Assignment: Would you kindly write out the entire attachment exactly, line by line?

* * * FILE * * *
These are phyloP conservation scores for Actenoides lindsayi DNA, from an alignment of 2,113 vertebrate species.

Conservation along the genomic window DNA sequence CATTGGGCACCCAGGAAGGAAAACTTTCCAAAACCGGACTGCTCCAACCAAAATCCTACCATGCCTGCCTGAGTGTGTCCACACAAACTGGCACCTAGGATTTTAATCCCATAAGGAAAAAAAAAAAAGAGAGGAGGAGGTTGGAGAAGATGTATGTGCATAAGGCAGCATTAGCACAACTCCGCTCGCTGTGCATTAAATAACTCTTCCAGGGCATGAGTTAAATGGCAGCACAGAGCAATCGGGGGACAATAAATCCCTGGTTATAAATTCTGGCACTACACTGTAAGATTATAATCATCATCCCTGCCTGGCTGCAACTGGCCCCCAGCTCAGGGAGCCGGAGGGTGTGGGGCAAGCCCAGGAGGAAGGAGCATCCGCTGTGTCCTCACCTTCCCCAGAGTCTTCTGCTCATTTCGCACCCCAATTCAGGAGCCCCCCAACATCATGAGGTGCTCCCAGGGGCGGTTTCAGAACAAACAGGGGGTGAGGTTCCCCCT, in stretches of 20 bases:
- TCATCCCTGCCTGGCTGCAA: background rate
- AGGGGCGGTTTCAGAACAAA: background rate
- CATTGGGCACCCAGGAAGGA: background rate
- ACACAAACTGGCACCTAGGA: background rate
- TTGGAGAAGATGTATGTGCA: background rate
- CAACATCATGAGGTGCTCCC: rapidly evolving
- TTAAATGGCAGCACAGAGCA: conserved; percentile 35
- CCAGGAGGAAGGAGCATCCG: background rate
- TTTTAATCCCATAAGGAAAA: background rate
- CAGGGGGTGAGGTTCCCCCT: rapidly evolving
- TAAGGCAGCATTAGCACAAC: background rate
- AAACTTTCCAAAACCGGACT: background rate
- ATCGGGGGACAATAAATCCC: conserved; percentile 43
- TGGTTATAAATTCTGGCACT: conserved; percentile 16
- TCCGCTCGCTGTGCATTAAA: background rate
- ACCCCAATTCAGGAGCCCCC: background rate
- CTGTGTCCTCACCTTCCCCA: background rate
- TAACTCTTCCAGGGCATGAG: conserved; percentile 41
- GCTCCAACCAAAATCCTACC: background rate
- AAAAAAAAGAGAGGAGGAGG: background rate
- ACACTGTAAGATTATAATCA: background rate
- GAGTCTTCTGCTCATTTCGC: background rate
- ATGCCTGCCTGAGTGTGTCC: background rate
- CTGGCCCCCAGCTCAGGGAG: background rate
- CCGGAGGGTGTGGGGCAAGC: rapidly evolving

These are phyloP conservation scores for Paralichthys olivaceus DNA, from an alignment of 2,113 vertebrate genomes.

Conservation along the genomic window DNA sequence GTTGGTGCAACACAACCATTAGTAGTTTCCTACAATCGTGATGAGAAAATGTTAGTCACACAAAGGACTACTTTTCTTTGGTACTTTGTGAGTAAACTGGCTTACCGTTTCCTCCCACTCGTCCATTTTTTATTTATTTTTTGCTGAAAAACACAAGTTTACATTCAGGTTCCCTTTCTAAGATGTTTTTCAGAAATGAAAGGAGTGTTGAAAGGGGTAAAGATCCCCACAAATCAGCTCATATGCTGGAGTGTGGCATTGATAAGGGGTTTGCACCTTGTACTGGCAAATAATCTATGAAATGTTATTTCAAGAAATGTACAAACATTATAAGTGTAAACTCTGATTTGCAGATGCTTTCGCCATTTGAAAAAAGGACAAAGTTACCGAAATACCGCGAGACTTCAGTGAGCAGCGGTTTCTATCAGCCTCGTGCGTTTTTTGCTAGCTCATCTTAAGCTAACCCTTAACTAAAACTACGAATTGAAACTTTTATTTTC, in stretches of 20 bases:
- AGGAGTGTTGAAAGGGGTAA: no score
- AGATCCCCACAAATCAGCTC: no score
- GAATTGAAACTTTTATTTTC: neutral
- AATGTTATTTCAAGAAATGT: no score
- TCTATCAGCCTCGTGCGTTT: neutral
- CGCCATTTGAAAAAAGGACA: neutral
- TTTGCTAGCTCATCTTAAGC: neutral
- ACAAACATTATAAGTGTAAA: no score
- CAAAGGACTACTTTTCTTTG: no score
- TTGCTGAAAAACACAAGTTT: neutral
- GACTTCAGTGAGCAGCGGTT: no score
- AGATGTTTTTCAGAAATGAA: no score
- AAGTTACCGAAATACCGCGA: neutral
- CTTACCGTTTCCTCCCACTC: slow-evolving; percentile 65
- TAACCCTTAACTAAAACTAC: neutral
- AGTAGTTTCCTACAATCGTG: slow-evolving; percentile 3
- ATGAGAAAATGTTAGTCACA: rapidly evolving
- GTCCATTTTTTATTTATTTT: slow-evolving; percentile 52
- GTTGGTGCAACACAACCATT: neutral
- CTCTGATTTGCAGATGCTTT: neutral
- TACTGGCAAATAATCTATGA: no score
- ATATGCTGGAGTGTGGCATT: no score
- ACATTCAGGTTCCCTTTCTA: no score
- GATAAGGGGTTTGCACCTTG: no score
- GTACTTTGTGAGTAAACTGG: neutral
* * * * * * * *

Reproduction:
These are phyloP conservation scores for Actenoides lindsayi DNA, from an alignment of 2,113 vertebrate species.

Conservation along the genomic window DNA sequence CATTGGGCACCCAGGAAGGAAAACTTTCCAAAACCGGACTGCTCCAACCAAAATCCTACCATGCCTGCCTGAGTGTGTCCACACAAACTGGCACCTAGGATTTTAATCCCATAAGGAAAAAAAAAAAAGAGAGGAGGAGGTTGGAGAAGATGTATGTGCATAAGGCAGCATTAGCACAACTCCGCTCGCTGTGCATTAAATAACTCTTCCAGGGCATGAGTTAAATGGCAGCACAGAGCAATCGGGGGACAATAAATCCCTGGTTATAAATTCTGGCACTACACTGTAAGATTATAATCATCATCCCTGCCTGGCTGCAACTGGCCCCCAGCTCAGGGAGCCGGAGGGTGTGGGGCAAGCCCAGGAGGAAGGAGCATCCGCTGTGTCCTCACCTTCCCCAGAGTCTTCTGCTCATTTCGCACCCCAATTCAGGAGCCCCCCAACATCATGAGGTGCTCCCAGGGGCGGTTTCAGAACAAACAGGGGGTGAGGTTCCCCCT, in stretches of 20 bases:
- TCATCCCTGCCTGGCTGCAA: background rate
- AGGGGCGGTTTCAGAACAAA: background rate
- CATTGGGCACCCAGGAAGGA: background rate
- ACACAAACTGGCACCTAGGA: background rate
- TTGGAGAAGATGTATGTGCA: background rate
- CAACATCATGAGGTGCTCCC: rapidly evolving
- TTAAATGGCAGCACAGAGCA: conserved; percentile 35
- CCAGGAGGAAGGAGCATCCG: background rate
- TTTTAATCCCATAAGGAAAA: background rate
- CAGGGGGTGAGGTTCCCCCT: rapidly evolving
- TAAGGCAGCATTAGCACAAC: background rate
- AAACTTTCCAAAACCGGACT: background rate
- ATCGGGGGACAATAAATCCC: conserved; percentile 43
- TGGTTATAAATTCTGGCACT: conserved; percentile 16
- TCCGCTCGCTGTGCATTAAA: background rate
- ACCCCAATTCAGGAGCCCCC: background rate
- CTGTGTCCTCACCTTCCCCA: background rate
- TAACTCTTCCAGGGCATGAG: conserved; percentile 41
- GCTCCAACCAAAATCCTACC: background rate
- AAAAAAAAGAGAGGAGGAGG: background rate
- ACACTGTAAGATTATAATCA: background rate
- GAGTCTTCTGCTCATTTCGC: background rate
- ATGCCTGCCTGAGTGTGTCC: background rate
- CTGGCCCCCAGCTCAGGGAG: background rate
- CCGGAGGGTGTGGGGCAAGC: rapidly evolving

These are phyloP conservation scores for Paralichthys olivaceus DNA, from an alignment of 2,113 vertebrate genomes.

Conservation along the genomic window DNA sequence GTTGGTGCAACACAACCATTAGTAGTTTCCTACAATCGTGATGAGAAAATGTTAGTCACACAAAGGACTACTTTTCTTTGGTACTTTGTGAGTAAACTGGCTTACCGTTTCCTCCCACTCGTCCATTTTTTATTTATTTTTTGCTGAAAAACACAAGTTTACATTCAGGTTCCCTTTCTAAGATGTTTTTCAGAAATGAAAGGAGTGTTGAAAGGGGTAAAGATCCCCACAAATCAGCTCATATGCTGGAGTGTGGCATTGATAAGGGGTTTGCACCTTGTACTGGCAAATAATCTATGAAATGTTATTTCAAGAAATGTACAAACATTATAAGTGTAAACTCTGATTTGCAGATGCTTTCGCCATTTGAAAAAAGGACAAAGTTACCGAAATACCGCGAGACTTCAGTGAGCAGCGGTTTCTATCAGCCTCGTGCGTTTTTTGCTAGCTCATCTTAAGCTAACCCTTAACTAAAACTACGAATTGAAACTTTTATTTTC, in stretches of 20 bases:
- AGGAGTGTTGAAAGGGGTAA: no score
- AGATCCCCACAAATCAGCTC: no score
- GAATTGAAACTTTTATTTTC: neutral
- AATGTTATTTCAAGAAATGT: no score
- TCTATCAGCCTCGTGCGTTT: neutral
- CGCCATTTGAAAAAAGGACA: neutral
- TTTGCTAGCTCATCTTAAGC: neutral
- ACAAACATTATAAGTGTAAA: no score
- CAAAGGACTACTTTTCTTTG: no score
- TTGCTGAAAAACACAAGTTT: neutral
- GACTTCAGTGAGCAGCGGTT: no score
- AGATGTTTTTCAGAAATGAA: no score
- AAGTTACCGAAATACCGCGA: neutral
- CTTACCGTTTCCTCCCACTC: slow-evolving; percentile 65
- TAACCCTTAACTAAAACTAC: neutral
- AGTAGTTTCCTACAATCGTG: slow-evolving; percentile 3
- ATGAGAAAATGTTAGTCACA: rapidly evolving
- GTCCATTTTTTATTTATTTT: slow-evolving; percentile 52
- GTTGGTGCAACACAACCATT: neutral
- CTCTGATTTGCAGATGCTTT: neutral
- TACTGGCAAATAATCTATGA: no score
- ATATGCTGGAGTGTGGCATT: no score
- ACATTCAGGTTCCCTTTCTA: no score
- GATAAGGGGTTTGCACCTTG: no score
- GTACTTTGTGAGTAAACTGG: neutral